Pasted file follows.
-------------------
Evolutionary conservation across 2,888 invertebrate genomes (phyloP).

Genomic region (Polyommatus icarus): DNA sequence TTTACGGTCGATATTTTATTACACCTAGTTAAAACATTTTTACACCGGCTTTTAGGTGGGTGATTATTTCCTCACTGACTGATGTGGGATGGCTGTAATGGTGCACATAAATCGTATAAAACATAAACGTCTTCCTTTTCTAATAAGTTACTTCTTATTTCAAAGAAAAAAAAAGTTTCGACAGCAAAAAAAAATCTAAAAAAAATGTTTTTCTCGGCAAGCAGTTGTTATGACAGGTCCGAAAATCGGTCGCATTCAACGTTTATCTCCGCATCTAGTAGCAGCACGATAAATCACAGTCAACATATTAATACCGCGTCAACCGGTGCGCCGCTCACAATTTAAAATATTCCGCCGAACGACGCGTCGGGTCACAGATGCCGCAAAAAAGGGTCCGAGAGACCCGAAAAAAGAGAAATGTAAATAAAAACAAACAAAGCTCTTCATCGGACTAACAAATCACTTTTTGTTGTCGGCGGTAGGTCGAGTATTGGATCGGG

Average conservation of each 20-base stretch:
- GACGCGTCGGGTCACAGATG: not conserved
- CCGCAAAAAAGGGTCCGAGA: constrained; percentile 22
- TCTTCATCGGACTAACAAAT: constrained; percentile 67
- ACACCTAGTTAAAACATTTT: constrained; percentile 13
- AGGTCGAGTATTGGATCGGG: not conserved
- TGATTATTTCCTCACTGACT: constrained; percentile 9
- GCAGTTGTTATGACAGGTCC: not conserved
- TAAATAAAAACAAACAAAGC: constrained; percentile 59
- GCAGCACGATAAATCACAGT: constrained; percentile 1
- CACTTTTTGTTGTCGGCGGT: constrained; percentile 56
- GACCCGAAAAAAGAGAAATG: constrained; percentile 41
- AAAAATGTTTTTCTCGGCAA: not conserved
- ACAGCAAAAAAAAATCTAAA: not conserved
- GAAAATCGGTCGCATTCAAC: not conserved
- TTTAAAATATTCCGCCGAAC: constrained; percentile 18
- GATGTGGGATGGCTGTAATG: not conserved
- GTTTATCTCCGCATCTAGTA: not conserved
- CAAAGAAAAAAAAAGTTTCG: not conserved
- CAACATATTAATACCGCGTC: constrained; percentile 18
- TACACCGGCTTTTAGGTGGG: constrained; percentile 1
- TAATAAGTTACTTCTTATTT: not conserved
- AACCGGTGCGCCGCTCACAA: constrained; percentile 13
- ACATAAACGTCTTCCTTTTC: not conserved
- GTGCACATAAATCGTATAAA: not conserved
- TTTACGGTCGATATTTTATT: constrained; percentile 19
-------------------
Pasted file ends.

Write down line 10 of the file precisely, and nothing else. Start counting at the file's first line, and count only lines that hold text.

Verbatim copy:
- GCAGTTGTTATGACAGGTCC: not conserved